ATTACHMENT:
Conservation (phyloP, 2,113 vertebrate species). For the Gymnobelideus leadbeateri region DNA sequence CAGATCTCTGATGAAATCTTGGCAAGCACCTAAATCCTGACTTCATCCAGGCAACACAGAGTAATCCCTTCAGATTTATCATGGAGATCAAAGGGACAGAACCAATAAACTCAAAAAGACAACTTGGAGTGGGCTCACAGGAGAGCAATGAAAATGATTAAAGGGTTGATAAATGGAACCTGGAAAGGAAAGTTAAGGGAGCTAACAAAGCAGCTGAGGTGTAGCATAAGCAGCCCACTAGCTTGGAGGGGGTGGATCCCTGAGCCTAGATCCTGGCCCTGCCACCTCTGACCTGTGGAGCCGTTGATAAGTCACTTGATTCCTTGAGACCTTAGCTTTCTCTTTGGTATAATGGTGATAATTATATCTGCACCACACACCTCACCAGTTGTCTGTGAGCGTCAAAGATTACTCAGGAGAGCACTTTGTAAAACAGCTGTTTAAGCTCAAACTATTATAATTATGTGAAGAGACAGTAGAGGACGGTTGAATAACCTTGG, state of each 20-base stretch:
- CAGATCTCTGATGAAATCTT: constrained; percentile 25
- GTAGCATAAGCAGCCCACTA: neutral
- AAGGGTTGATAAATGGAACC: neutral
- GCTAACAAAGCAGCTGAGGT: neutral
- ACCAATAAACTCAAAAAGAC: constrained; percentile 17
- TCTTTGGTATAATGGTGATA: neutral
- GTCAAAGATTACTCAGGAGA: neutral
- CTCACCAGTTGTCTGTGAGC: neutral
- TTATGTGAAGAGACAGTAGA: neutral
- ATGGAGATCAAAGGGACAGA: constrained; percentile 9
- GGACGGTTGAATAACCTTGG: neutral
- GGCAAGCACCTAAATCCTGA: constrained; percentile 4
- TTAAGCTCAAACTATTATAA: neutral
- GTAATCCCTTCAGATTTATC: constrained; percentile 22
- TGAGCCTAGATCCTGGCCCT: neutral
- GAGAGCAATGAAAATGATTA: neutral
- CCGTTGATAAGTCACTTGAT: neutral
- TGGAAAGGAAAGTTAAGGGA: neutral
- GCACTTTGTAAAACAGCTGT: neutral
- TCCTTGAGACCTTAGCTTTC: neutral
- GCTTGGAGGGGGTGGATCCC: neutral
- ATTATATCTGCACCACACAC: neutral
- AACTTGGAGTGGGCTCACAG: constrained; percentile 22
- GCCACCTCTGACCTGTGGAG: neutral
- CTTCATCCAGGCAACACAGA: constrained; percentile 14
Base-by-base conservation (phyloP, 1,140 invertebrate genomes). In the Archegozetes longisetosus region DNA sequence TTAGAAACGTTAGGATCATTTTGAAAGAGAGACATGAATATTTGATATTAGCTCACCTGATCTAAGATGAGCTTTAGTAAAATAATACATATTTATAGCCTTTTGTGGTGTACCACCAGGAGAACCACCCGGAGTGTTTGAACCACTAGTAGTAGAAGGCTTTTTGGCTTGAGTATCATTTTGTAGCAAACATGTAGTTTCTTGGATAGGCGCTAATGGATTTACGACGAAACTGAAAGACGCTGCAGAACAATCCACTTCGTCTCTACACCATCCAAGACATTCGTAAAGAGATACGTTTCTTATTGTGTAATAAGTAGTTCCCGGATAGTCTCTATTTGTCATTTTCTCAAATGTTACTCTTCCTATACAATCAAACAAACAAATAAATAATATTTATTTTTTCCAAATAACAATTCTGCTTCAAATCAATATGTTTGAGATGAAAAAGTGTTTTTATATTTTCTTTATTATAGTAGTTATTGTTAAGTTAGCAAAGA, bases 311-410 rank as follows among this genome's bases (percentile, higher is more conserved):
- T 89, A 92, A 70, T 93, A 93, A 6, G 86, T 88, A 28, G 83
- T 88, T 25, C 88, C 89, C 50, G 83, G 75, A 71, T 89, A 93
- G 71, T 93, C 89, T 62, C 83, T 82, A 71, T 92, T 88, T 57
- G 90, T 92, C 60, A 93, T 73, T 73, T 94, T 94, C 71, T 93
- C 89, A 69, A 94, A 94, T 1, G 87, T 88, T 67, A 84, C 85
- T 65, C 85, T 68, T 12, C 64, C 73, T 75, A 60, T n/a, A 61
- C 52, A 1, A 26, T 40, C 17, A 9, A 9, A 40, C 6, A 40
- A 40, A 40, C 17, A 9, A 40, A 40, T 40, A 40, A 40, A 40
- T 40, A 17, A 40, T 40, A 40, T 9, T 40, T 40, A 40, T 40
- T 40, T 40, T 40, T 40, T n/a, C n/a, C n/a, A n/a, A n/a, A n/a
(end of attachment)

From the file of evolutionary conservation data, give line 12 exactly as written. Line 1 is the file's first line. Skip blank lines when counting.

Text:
- GGACGGTTGAATAACCTTGG: neutral